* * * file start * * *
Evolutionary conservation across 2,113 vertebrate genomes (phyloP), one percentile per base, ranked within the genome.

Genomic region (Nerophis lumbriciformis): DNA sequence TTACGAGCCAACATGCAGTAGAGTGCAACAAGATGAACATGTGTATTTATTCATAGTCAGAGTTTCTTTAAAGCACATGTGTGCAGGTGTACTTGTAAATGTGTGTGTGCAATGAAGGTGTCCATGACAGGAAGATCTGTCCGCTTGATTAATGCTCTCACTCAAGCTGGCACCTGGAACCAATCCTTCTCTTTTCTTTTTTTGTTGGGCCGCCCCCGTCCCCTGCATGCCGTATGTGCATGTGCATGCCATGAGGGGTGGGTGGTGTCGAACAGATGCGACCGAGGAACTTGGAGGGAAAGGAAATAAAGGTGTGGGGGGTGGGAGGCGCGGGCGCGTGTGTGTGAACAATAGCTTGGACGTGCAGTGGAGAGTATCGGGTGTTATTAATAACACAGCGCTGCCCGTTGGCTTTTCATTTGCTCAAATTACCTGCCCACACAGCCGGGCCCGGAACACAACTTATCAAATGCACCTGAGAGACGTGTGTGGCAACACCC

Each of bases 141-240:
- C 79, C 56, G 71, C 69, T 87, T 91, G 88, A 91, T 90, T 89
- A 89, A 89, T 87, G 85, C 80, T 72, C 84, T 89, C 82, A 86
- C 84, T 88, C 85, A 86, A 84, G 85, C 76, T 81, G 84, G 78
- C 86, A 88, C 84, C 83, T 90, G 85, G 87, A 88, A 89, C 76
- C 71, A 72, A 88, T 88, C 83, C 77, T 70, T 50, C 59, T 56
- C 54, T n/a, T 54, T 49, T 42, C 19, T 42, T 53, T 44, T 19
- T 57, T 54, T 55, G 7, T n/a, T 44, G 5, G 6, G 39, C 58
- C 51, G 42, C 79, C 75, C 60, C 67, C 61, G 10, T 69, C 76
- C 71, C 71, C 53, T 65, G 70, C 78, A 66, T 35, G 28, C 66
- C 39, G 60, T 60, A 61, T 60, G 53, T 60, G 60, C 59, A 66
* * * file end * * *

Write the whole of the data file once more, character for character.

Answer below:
Evolutionary conservation across 2,113 vertebrate genomes (phyloP), one percentile per base, ranked within the genome.

Genomic region (Nerophis lumbriciformis): DNA sequence TTACGAGCCAACATGCAGTAGAGTGCAACAAGATGAACATGTGTATTTATTCATAGTCAGAGTTTCTTTAAAGCACATGTGTGCAGGTGTACTTGTAAATGTGTGTGTGCAATGAAGGTGTCCATGACAGGAAGATCTGTCCGCTTGATTAATGCTCTCACTCAAGCTGGCACCTGGAACCAATCCTTCTCTTTTCTTTTTTTGTTGGGCCGCCCCCGTCCCCTGCATGCCGTATGTGCATGTGCATGCCATGAGGGGTGGGTGGTGTCGAACAGATGCGACCGAGGAACTTGGAGGGAAAGGAAATAAAGGTGTGGGGGGTGGGAGGCGCGGGCGCGTGTGTGTGAACAATAGCTTGGACGTGCAGTGGAGAGTATCGGGTGTTATTAATAACACAGCGCTGCCCGTTGGCTTTTCATTTGCTCAAATTACCTGCCCACACAGCCGGGCCCGGAACACAACTTATCAAATGCACCTGAGAGACGTGTGTGGCAACACCC

Each of bases 141-240:
- C 79, C 56, G 71, C 69, T 87, T 91, G 88, A 91, T 90, T 89
- A 89, A 89, T 87, G 85, C 80, T 72, C 84, T 89, C 82, A 86
- C 84, T 88, C 85, A 86, A 84, G 85, C 76, T 81, G 84, G 78
- C 86, A 88, C 84, C 83, T 90, G 85, G 87, A 88, A 89, C 76
- C 71, A 72, A 88, T 88, C 83, C 77, T 70, T 50, C 59, T 56
- C 54, T n/a, T 54, T 49, T 42, C 19, T 42, T 53, T 44, T 19
- T 57, T 54, T 55, G 7, T n/a, T 44, G 5, G 6, G 39, C 58
- C 51, G 42, C 79, C 75, C 60, C 67, C 61, G 10, T 69, C 76
- C 71, C 71, C 53, T 65, G 70, C 78, A 66, T 35, G 28, C 66
- C 39, G 60, T 60, A 61, T 60, G 53, T 60, G 60, C 59, A 66